• Let us not forget that little mention of 'Seat of Government' in the Australian Constitution... "The seat of Government of the Commonwealth shall be determined by the Parliament, and shall be within territory which shall have been granted to or acquired by the Commonwealth, and shall be vested in and belong to the Commonwealth, and shall be in the State of New South Wales, and be distant not less than one hundred miles from Sydney."

    Without this gem, and the existence of Canberra, we would not have become a nation!

    Date and time
    July 17, 2014, 2:00PM
    • I am not a great fan of Canberra and have engaged in my share of Canberra bashing. However, let us not forget it was created as the national capital and many have invested their live here, raised there families and built a community from a sheep paddock. For these johnny come lately pollies to suggest that Canberra should be gutted and left to wither on the vine is sacrilege and just shows what narrow minded self serving little people they really are. We should be looking for every opportunity to grow and improve Canberra and promote it as the national capital. You cannot do that without a solid employment base and that is what the public service provides.

      Date and time
      July 17, 2014, 2:06PM
      • "We have little political leverage of this or any other kind."

        Massive understatement.

        Because Canberra has two safe ALP seats at the federal level neither the LNP nor the ALPin government has any interests in supporting the ACT like both need to do for other electorates which are more volatile.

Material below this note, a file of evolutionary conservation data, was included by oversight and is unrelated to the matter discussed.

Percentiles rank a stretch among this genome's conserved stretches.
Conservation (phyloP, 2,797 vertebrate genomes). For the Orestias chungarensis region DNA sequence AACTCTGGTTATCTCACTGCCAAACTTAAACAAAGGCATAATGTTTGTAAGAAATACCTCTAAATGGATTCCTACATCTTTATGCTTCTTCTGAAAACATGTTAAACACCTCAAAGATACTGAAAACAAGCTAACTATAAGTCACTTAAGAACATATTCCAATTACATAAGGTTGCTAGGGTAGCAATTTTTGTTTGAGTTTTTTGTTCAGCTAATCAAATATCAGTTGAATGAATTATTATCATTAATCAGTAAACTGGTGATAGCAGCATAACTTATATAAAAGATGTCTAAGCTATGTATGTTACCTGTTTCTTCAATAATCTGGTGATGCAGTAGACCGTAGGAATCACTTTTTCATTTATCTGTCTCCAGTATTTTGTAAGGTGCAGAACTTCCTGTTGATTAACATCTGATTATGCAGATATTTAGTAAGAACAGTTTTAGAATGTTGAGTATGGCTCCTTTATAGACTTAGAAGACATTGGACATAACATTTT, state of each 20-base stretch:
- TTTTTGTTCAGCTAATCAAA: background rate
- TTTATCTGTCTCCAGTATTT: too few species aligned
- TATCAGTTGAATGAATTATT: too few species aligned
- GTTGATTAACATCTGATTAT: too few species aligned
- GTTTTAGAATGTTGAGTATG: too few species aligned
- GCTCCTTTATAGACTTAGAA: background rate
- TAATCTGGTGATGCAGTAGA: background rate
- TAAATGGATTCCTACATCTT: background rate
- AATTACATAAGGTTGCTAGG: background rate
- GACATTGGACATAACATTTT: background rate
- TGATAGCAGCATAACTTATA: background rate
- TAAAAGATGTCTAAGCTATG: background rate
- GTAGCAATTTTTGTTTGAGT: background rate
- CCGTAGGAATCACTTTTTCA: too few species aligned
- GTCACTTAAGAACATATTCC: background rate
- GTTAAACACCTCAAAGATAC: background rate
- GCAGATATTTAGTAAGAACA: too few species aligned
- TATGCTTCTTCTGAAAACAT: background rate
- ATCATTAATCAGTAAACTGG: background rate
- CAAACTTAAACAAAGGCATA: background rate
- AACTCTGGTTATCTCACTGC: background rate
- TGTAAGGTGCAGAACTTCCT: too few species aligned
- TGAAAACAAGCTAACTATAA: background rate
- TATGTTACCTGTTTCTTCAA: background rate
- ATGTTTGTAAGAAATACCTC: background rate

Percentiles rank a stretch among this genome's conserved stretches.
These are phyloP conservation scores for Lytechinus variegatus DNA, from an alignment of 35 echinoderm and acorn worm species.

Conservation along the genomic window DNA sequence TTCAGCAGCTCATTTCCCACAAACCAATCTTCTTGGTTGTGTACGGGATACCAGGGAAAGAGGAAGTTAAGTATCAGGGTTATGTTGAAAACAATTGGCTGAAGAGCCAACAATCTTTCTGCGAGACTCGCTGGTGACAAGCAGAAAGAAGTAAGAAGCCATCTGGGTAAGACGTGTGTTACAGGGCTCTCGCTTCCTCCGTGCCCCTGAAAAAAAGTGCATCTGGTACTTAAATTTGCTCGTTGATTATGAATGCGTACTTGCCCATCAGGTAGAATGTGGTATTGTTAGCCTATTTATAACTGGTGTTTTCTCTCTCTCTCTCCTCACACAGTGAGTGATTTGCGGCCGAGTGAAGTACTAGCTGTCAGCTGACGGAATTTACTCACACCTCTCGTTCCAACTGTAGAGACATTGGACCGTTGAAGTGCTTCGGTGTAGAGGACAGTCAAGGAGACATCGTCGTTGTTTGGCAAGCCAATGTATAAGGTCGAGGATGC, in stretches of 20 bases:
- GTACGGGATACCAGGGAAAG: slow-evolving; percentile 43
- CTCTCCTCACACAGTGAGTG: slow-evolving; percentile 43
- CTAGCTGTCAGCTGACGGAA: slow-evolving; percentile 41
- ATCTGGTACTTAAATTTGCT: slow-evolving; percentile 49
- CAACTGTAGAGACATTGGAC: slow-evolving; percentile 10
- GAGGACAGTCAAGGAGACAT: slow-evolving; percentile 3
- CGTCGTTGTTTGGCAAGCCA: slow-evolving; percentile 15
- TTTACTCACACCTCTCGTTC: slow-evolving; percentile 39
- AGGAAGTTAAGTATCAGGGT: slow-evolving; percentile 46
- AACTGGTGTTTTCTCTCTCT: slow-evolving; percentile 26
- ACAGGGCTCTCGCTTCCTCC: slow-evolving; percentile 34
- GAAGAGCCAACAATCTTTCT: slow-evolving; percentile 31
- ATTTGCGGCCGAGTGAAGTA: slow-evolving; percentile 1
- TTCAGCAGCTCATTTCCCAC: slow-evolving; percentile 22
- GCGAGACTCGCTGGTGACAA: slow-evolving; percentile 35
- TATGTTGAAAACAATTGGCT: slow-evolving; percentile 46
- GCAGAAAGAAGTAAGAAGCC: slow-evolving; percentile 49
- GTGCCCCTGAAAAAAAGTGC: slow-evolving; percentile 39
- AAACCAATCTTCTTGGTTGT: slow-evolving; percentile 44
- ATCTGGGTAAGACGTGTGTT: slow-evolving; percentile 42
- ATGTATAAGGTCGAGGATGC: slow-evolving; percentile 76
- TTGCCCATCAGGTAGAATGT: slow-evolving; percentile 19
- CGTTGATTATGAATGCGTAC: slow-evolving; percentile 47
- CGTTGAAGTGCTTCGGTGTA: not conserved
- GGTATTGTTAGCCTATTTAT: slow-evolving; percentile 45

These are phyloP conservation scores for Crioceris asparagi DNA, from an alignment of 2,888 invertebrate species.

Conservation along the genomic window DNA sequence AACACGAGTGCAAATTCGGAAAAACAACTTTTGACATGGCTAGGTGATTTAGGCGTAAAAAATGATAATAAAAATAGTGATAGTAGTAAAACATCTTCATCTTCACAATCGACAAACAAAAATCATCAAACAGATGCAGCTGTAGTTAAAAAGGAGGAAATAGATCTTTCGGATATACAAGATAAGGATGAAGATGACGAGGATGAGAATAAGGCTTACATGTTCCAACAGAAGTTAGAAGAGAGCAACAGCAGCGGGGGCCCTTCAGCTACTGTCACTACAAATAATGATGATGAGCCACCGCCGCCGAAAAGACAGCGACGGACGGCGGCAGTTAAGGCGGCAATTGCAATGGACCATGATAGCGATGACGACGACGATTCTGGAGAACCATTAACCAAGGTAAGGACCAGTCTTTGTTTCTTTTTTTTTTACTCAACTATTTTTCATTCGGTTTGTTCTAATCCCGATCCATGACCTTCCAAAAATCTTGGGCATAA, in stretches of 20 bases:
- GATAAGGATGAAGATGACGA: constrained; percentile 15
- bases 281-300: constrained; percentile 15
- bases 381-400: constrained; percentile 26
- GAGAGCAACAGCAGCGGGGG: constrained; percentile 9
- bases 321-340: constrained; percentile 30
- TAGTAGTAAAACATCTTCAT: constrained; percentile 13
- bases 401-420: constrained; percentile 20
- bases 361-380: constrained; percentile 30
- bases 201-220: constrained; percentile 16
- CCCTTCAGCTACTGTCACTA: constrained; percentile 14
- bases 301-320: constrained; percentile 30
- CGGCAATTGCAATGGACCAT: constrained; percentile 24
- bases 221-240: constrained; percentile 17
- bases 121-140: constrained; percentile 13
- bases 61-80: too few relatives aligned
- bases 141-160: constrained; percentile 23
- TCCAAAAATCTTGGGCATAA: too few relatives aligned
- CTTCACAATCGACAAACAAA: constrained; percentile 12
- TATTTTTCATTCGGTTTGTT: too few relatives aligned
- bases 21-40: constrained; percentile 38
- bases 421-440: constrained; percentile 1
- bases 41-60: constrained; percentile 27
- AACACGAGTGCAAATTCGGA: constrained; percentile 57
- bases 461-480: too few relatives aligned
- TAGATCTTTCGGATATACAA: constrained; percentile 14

And the succession of LNP senators has not done much for the ACT either. We are treated as a federal politicians' plaything. Even when we pass legislation for ourselves, such as on same sex unions or euthanasia, if the feds don't like it they overturn it. Gary Humphries as senator did lodge one token vote for the ACT against the wishes of the LNP, but only when the outcome didn't matter.

        ACT has only two senators and two HoR seats which is a gross under-representation when compared with Tasmania.

        And if anyone did care about the national interest then the so-called carbon tax would not have been repealed today.

        It's about politicians and their protection. And the current crop are the worst I can remember for partisanship, populism and shallowness.

        Canberra bashing is a blood sport. Always has been. Even my old mother, when she visited from country Victoria, would always complain that Canberra had decent roads. I used to ask if she expected the national capital to build bad roads. She'd get all lemon-lipped. It's about wanting someone else not to have more than you do. An application of "dog in the manger" syndrome.

        Date and time
        July 17, 2014, 2:12PM
        • If Canberra had marginal electorates, public service cuts would be off limits. However as it stands, the ALP treat Canberra as a whipping boy because they know they can't lose the seats and the LNP do it because they know they can't win them.

          For a supposed "educated" population, Canberra is not very smart or pragmatic.